Judge Colleen Kollar-Kotelly approved a two-year extension of Microsoft's US antitrust oversight yesterday, noting that she was "disappointed" in the software giant's lack of compliance. The US Department of Justice (DOJ) had previously asked the judge to extend oversight of Microsoft's business practices through November 2009; it would have previously expired in late 2007.
"I want to make sure we have the resources to get things done," Kollar-Kotelly said yesterday in the Federal District Court in Washington D.C, referring to Microsoft's continued inability to ship documentation for its competitors in the server space. (This is a different, but similar, issue to what Microsoft is facing in its European Union antitrust case.) "I want to make sure we are not shortchanged."
In a show of humility, Microsoft agreed to the DOJ's request to extend the oversight time period. The company admits that its efforts to date have been substandard and it has outlined steps it will take to completely rewrite much of the documentation. Microsoft is also opening an interoperability lab where other companies can test their solutions and get on-sight help from Microsoft engineers. Kollar-Kotelly approved of the plan but said, "I wish this had been done earlier."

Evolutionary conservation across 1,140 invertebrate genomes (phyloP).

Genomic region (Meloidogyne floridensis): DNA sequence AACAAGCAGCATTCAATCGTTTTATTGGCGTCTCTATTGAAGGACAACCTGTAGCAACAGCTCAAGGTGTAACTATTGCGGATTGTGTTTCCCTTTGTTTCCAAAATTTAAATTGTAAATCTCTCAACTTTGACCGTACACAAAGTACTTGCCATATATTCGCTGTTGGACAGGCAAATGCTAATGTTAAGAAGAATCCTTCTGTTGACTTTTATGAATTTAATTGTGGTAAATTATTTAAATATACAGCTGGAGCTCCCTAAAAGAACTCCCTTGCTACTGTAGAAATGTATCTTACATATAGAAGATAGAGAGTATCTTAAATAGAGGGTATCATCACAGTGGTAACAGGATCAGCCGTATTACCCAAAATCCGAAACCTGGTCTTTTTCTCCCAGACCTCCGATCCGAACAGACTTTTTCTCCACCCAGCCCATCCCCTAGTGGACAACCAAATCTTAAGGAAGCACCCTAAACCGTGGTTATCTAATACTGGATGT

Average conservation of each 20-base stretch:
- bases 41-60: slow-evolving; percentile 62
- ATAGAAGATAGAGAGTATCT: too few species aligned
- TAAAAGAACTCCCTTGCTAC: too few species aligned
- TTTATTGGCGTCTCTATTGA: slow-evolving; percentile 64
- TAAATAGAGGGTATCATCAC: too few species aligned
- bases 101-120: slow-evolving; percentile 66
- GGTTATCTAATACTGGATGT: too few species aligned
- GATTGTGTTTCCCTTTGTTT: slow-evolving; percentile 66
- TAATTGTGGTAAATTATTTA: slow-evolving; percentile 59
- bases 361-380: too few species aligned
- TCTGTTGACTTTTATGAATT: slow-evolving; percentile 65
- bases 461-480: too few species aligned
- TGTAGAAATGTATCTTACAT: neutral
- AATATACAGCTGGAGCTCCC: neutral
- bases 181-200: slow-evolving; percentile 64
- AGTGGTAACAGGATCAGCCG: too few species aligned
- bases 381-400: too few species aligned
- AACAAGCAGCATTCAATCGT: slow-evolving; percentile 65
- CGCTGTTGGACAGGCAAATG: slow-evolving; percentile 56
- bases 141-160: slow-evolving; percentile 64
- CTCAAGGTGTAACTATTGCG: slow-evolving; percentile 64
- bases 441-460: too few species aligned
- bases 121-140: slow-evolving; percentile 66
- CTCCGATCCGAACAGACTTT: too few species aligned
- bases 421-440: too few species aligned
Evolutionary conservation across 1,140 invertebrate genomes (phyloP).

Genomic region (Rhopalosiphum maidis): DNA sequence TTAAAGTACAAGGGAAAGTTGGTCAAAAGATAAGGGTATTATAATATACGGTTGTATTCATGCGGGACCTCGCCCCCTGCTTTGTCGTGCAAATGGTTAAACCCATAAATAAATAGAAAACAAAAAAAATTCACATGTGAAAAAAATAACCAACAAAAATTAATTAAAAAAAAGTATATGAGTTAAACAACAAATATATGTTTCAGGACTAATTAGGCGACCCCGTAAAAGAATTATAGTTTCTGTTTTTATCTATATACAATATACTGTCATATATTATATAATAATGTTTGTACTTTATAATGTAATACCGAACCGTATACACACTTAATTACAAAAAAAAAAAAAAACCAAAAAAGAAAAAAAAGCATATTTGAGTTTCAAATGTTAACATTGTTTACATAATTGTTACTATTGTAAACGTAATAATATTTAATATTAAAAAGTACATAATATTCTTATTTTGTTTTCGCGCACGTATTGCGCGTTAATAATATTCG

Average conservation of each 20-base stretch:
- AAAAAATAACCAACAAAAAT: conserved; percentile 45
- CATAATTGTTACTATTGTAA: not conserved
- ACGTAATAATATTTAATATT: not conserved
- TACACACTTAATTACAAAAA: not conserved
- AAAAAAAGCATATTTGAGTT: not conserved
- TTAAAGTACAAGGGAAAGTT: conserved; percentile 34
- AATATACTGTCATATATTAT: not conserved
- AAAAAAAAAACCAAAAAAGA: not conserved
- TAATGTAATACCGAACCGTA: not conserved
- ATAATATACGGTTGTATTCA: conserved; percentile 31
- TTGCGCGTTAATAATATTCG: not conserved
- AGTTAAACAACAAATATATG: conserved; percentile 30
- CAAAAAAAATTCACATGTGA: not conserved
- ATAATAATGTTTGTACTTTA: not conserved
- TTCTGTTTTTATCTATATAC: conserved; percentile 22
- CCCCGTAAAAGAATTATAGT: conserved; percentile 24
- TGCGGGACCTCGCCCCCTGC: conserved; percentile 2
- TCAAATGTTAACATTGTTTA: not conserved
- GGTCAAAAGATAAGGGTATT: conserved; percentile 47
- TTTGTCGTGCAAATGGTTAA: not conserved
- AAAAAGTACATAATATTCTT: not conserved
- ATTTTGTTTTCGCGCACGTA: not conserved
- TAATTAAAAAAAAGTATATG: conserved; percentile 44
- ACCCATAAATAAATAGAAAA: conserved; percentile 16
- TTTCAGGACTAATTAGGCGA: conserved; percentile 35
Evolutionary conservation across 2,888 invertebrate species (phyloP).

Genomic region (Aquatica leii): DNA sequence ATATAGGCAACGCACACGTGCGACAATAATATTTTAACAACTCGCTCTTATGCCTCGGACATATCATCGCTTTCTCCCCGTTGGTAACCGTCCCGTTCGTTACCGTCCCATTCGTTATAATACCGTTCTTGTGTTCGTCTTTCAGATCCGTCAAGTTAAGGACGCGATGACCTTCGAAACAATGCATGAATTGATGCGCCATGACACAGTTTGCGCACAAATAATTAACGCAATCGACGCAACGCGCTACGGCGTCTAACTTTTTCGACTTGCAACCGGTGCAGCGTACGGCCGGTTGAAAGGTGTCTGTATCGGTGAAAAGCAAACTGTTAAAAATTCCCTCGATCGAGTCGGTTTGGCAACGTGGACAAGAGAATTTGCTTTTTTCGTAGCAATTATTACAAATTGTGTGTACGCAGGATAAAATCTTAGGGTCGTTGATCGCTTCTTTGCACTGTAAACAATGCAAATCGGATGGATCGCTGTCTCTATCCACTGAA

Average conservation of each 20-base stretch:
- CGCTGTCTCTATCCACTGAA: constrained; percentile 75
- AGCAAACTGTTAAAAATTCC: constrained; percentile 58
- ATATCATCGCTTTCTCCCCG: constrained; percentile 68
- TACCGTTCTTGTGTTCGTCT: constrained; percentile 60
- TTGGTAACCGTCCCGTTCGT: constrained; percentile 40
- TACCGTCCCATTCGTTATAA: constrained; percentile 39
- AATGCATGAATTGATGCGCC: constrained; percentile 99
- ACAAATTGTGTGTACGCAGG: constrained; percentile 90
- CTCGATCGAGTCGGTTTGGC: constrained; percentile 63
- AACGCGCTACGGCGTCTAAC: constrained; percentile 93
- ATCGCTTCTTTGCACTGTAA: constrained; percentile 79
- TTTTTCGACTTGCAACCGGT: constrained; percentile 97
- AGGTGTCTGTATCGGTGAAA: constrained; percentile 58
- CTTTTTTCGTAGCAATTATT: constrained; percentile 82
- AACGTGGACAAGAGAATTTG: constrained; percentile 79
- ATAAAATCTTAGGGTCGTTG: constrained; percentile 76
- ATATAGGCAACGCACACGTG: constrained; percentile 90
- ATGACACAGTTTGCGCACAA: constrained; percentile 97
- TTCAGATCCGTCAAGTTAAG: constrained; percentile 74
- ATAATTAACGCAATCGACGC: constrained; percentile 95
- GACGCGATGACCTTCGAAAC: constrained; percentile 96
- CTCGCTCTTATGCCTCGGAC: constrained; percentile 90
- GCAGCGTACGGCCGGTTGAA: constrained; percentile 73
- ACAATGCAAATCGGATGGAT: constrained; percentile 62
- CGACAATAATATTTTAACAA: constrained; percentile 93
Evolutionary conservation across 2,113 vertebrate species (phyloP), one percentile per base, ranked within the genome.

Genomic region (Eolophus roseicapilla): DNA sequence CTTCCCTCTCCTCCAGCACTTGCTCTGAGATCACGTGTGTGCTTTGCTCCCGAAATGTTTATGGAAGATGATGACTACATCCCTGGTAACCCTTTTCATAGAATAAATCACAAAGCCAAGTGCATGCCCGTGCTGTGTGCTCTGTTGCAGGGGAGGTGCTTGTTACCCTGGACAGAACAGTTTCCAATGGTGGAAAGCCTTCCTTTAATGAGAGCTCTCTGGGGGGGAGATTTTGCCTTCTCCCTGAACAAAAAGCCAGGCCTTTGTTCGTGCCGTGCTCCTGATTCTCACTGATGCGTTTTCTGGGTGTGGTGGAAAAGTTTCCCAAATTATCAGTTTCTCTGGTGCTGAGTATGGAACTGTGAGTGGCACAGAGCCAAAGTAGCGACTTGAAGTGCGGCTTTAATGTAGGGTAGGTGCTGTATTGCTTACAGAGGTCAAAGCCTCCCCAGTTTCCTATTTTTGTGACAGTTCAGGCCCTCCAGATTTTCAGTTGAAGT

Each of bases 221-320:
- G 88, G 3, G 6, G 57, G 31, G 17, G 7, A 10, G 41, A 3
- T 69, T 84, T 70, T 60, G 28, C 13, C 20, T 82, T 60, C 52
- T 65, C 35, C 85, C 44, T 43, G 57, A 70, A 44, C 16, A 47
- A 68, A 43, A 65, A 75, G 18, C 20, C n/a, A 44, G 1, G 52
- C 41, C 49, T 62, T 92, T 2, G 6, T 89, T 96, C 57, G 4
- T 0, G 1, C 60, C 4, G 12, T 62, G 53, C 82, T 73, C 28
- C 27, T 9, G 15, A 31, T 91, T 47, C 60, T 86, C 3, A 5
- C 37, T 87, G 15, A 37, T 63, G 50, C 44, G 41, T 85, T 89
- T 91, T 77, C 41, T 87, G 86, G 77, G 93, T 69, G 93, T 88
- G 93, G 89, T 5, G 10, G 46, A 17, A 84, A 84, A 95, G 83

Microsoft now has 300 employees working on its various antitrust requirements and senior vice president Bob Muglia, who was recently put in charge of these efforts. "We've made the decision this is the highest priority project in the company," he told the court.
Kollar-Kotelly asked the DOJ to determine whether another part of Microsoft's consent decree, in which the company is barred from penalizing PC makers for promoting products that compete with Microsoft products, should be extended as well. However, the DOJ said such an extension would not be necessary. The judge noted that she might impose a further three year compliance extension if Microsoft doesn't move quickly to make some progress. She scheduled a court date for September 7 to gauge Microsoft's efforts.